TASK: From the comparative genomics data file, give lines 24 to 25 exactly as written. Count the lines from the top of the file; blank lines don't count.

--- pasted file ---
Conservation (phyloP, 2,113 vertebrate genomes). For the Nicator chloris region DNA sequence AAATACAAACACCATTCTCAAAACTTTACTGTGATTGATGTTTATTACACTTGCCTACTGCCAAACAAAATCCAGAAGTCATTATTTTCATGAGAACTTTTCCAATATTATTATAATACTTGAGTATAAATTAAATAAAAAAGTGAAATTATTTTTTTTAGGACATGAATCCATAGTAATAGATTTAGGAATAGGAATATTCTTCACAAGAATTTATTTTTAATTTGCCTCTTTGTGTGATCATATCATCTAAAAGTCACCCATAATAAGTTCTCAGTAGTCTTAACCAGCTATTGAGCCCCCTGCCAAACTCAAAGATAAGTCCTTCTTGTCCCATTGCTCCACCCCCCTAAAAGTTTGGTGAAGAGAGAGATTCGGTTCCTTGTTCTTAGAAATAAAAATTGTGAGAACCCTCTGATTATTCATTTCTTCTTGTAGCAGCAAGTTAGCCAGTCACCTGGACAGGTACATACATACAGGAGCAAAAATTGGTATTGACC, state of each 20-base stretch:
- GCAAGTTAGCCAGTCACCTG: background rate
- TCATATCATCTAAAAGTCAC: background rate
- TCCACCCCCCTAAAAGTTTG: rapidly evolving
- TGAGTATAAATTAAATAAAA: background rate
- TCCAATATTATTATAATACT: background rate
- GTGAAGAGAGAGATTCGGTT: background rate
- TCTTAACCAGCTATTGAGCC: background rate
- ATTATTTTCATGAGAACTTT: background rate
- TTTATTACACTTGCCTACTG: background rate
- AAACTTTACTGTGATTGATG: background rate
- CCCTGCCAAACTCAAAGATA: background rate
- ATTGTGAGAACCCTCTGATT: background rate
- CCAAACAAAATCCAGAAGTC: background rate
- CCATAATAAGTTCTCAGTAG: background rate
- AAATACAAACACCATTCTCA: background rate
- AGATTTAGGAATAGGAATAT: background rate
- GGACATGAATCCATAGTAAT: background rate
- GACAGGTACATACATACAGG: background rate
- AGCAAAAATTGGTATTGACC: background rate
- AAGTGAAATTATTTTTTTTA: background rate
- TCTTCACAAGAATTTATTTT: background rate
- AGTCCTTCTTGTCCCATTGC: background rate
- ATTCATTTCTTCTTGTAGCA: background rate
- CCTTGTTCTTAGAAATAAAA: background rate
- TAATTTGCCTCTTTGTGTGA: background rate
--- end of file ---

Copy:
- ATTCATTTCTTCTTGTAGCA: background rate
- CCTTGTTCTTAGAAATAAAA: background rate